Bringing Native Values to Work Sophie Minich and Sheri Buretta were both little girls in Alaska when, 51 years ago, on December 18, 1971, President Richard Nixon signed the landmark Alaska Native Claims Settlement Act (ANCSA). The act was the first of its kind in the United States’ long history of settlements with Native Americans. ANCSA created 12 Native regional economic development corporations in which the stockholders are the Native people who traditionally lived in these regions. The corporations were formed to provide economic, educational, social service, and cultural benefits to their shareholders. Today, Minich and Buretta lead two of these Native corporations. Buretta is the chairman of the board for Chugach Alaska Corporation. Minich is the president and CEO of Cook Inlet Region Inc. (CIRI). Sheri Buretta Growing up between Tatitlek and Anchorage, Sheri Buretta and her family drove from Anchorage, where she lived, to Valdez, where an uncle…
83-year-old Paula Krebs refuses to let life’s setbacks keep her out of the wilderness, which she now explores from a boat.
The Eagle River Nature Center, a popular recreational area for locals and known as the gateway to Chugach State Park, celebrates 25 years.
Dick Griffith has trekked 10,000 miles of Alaska and the Canadian Arctic and is considered the grandfather of packrafting.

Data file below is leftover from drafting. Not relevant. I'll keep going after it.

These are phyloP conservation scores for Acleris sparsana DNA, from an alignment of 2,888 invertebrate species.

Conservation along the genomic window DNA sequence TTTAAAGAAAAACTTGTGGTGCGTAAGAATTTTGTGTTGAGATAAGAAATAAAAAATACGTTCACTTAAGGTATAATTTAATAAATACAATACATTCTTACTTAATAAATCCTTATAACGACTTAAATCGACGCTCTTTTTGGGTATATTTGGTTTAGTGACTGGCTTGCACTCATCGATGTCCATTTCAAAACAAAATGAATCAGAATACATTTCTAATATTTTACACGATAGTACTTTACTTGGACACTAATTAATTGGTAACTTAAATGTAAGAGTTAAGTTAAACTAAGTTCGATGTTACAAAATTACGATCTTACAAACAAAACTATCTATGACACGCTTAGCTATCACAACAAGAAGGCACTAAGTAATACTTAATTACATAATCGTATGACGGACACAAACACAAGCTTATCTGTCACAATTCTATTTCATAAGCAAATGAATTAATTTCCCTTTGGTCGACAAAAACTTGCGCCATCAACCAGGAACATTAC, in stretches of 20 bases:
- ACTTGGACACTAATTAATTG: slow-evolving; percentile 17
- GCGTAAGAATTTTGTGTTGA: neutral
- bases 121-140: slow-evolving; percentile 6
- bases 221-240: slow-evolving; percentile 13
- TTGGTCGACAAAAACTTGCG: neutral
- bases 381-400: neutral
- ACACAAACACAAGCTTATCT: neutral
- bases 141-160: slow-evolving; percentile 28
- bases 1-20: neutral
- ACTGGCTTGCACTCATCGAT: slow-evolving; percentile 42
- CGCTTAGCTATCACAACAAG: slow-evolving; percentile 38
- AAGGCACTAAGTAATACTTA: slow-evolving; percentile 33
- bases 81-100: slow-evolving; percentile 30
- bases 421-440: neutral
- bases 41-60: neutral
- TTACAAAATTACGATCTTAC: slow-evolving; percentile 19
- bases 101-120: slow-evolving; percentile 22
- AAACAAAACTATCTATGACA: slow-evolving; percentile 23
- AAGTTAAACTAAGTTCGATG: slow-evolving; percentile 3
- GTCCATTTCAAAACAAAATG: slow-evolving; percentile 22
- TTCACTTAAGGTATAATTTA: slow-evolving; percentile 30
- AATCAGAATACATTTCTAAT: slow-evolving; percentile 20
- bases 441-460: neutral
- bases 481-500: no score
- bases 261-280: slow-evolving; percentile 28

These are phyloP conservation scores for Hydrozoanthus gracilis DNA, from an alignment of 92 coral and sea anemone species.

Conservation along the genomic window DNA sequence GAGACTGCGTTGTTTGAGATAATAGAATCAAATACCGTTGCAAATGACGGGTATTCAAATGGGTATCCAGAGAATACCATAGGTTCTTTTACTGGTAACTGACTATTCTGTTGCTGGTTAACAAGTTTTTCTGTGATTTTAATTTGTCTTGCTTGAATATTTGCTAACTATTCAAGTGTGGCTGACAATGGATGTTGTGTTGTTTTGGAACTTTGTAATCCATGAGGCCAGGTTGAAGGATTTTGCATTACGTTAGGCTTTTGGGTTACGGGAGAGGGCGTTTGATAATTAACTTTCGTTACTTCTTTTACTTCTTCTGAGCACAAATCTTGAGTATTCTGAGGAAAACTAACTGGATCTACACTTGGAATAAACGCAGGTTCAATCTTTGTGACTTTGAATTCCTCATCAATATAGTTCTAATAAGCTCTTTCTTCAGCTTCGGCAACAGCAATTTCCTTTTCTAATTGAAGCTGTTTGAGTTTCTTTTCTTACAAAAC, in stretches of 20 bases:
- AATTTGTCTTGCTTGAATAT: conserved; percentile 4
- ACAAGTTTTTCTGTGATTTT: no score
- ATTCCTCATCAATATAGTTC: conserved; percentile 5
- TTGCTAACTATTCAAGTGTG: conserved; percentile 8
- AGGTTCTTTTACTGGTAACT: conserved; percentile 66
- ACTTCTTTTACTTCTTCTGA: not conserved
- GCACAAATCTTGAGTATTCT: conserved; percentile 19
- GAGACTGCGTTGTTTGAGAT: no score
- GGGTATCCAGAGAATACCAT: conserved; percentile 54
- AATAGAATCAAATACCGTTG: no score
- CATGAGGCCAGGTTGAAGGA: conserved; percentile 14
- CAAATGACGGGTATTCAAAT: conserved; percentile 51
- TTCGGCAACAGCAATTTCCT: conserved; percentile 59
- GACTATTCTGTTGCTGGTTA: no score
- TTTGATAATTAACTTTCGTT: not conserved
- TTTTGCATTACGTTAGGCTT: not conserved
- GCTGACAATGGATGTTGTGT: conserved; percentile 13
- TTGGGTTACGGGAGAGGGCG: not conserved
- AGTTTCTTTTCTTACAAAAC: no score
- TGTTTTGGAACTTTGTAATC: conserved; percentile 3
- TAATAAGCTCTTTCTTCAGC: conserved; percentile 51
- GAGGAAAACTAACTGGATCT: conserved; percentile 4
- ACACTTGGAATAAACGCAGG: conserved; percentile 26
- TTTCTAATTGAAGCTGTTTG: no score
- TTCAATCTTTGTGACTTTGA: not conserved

Tucked in a quiet neighborhood a little off the beaten path, one of Anchorage’s best-kept culinary secrets serves up the quintessential taste of Alaska.
Salads at locally owned Turkey Red in Palmer are just one healthy, delicious menu item. Other dishes include grilled polenta, chicken with figs, moussaka, cioppino, soups, hot and cold sandwiches, pizza, and an array of desserts. Photo by Kaylene Johnson-Sullivan. Alex Papasavas did not set out to become a chef much less the owner of one of the most popular restaurants in Palmer, Alaska. In the early 1990s, she worked for the National Outdoor Leadership School (NOLS) as a horse packer at the Three Peaks Ranch in the Wind River Range of Wyoming. When the ranch cook had to leave for a family emergency, Alex agreed to fill in. “I thought, my gosh, I don’t know anything about cooking,” Alex said. Her saving grace was a 1984 book, Food and Cooking: The Science and Lore of the Kitchen by Harold McGee. “It just opened the door for me.” Since then,…
Adventures in outdoor wedding photography
Photos by Serine Reeves
Inupiaq woman’s podcast explores contemporary Native life
Alaska fruit growers are a generous bunch. Ira Edwards is known around Alaska as an avid outdoorsman who fishes, hunts, cycles, and skis—these days from a wheelchair or other adaptive gear. What people may not know is that he’s also an avid gardener and fruit grower. Edwards believes in community and among his many passions, he teaches kids with disabilities to ski and is establishing apple orchards at local schools. Through an Alaska Community Forestry Program grant, he grafted 100 baby trees two years ago and then partnered with the Trailside Elementary PTA in Anchorage to plant the trees on school grounds last year. “The end goal is apples for kids and then apples for everyone,” Edwards said. The apple harvest, still 10 years down the road, will be donated to local food banks.